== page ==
Rated G - Running time: 1:30 - Released 8/14/98

Cashing in on the success (?) of last year's Air Bud, in which a dog plays basketball better than any of the human characters, Disney has wasted no time in producing its sequel. In this film, the dog switches to football and is just as spectacular. Whether this film is a success or not depends on the viewer's willingness to accept the absurd. If you're a 7-year-old, at whom the film is aimed, you'll probably have no problem with the idea of a dog being able to join a school football team. If you're a cynical old critic like me, you may feel differently.

Air Bud: Golden Receiver is written by the same team as its predecessor, Paul Tamasy and Aaron Mendelsohn, but is helmed by a new director, Richard Martin. Using no actors from its prequel except Kevin Zegers as the young boy character, Josh Framm, the film takes up basically where Air Bud left off. Josh's widowed mother Jackie is now played by Cynthia Stevenson; she is still single, but beginning to date a little. Her latest boyfriend is a veterinarian named Patrick (Gregory Harrison), for whom Josh doesn't care much. We are given no good reason for this except the old standard "kid who doesn't like his mom's boyfriend" plot element. Patrick is really a perfectly nice guy, and even Buddy (the dog) likes him.

School is starting and Josh considers going out for his school's football team, the Timberwolves. The coach (Robert Costanzo) notices that he has a pretty good arm and signs him up as backup quarterback. He expects to spend the season warming the bench, but when the starting QB is injured, Josh must step in. That's when he enlists the aid of Buddy, who, it has been discovered, can catch a football as easily as shoot a basketball. Apparently tossing the rules of school sports aside, the coach allows Buddy on the team, and he becomes its star. He has his own little jersey, helmet, and pads, and is unstoppable by any other team.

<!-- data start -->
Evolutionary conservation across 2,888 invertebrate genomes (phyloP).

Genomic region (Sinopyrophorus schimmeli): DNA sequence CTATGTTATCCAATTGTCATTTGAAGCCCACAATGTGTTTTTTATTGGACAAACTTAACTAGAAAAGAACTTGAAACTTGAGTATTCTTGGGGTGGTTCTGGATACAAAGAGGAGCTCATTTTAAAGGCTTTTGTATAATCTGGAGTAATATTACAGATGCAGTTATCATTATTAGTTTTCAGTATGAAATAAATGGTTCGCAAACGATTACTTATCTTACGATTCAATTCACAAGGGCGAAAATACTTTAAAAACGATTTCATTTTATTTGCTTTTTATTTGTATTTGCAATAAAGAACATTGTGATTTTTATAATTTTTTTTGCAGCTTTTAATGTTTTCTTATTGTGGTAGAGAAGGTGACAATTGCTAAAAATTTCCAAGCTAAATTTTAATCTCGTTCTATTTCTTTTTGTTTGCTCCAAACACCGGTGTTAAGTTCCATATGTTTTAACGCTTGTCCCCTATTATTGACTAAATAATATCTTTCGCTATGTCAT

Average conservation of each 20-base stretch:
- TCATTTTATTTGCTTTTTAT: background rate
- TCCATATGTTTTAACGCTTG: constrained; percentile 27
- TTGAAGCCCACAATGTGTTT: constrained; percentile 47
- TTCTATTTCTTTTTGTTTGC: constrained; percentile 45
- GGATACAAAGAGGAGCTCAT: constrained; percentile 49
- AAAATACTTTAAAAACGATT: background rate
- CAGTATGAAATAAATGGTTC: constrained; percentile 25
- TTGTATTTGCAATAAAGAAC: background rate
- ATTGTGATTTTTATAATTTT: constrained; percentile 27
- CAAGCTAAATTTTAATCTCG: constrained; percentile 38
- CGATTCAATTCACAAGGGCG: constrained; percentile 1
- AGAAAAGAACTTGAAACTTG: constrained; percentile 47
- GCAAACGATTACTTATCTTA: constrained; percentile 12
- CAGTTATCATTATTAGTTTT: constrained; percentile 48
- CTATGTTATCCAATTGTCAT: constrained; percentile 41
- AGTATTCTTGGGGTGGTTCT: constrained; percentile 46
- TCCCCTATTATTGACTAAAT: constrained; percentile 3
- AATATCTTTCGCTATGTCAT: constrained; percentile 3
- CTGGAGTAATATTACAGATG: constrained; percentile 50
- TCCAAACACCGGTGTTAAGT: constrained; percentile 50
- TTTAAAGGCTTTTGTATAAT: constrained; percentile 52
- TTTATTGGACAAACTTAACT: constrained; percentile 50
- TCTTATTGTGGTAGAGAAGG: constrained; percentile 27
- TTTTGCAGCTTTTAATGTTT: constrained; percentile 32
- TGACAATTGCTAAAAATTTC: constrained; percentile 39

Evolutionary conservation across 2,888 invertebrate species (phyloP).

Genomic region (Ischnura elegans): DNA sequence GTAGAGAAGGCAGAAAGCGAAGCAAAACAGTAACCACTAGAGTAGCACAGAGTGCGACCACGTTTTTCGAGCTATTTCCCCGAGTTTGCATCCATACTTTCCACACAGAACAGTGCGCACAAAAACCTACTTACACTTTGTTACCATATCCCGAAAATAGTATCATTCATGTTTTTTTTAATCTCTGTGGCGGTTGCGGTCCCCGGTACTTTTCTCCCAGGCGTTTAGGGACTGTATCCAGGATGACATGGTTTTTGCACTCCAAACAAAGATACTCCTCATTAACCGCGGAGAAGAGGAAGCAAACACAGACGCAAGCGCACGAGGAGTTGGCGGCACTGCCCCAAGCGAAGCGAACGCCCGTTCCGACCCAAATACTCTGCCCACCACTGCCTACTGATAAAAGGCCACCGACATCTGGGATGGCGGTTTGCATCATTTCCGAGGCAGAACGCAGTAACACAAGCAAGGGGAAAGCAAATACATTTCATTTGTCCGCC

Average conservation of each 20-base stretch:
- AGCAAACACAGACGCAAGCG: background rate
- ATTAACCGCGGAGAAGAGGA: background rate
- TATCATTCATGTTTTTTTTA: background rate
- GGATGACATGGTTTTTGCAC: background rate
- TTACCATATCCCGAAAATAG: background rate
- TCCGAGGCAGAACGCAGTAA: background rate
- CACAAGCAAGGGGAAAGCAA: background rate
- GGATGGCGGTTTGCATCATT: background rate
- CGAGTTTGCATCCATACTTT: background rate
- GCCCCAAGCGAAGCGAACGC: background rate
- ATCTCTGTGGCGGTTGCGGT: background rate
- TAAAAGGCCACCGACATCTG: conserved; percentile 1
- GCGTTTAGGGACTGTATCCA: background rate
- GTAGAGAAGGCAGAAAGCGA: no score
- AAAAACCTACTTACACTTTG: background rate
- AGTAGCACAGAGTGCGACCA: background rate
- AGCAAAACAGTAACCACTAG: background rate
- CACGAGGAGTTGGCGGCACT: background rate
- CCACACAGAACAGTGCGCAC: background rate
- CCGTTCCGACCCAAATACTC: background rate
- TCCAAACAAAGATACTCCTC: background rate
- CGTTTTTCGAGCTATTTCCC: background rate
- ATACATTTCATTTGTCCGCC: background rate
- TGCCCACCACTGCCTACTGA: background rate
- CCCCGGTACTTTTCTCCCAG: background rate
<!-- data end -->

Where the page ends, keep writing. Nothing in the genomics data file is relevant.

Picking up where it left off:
At the same time as this, we find a Russian couple, played by Perry Anzilotti and Saturday Night Live alum Nora Dunn, who are kidnapping animals for their circus. When they see a TV news story about Bud's exploits at a Knicks game, they decide they must have him, and endeavor to capture him throughout the balance of film. They are finally successful just as the Timberwolves advance to the state finals. With Buddy missing, the team must start the game without him.

The obvious reason for creating Air Bud was the dog's propensity for basketball. A lame idea at best, but mildly entertaining. He would bounce the ball off his nose into the basket, and at the end of that film, there is a notice that no camera tricks were used. Great. But unfortunately, that pooch has gone to the great kennel in the sky. In this film, six different animals are used, and they're not doing anything any dog can't do with a partially deflated football. There are a few stock shots of him jumping in the air and catching the ball, shot from below in slow motion, and lots of footage of him running with the ball in his mouth while kids in uniforms fall like bowling pins. But this is not exactly cinematic magic.

The so-called comic relief provided by the Russian couple is nothing but trite slapstick, using every unfunny trick in the book. Slightly more successful at humor are Tim Conway and Dick Martin, in cameo roles as the announcers at the state finals. But come on. Aren't we just being a little too greedy here? What's more, Air Bud: The Next Generation is scheduled for release in 1999. What'll it be, golf this time? **½

Copyright 1998 by John R. McEwen and The Republican

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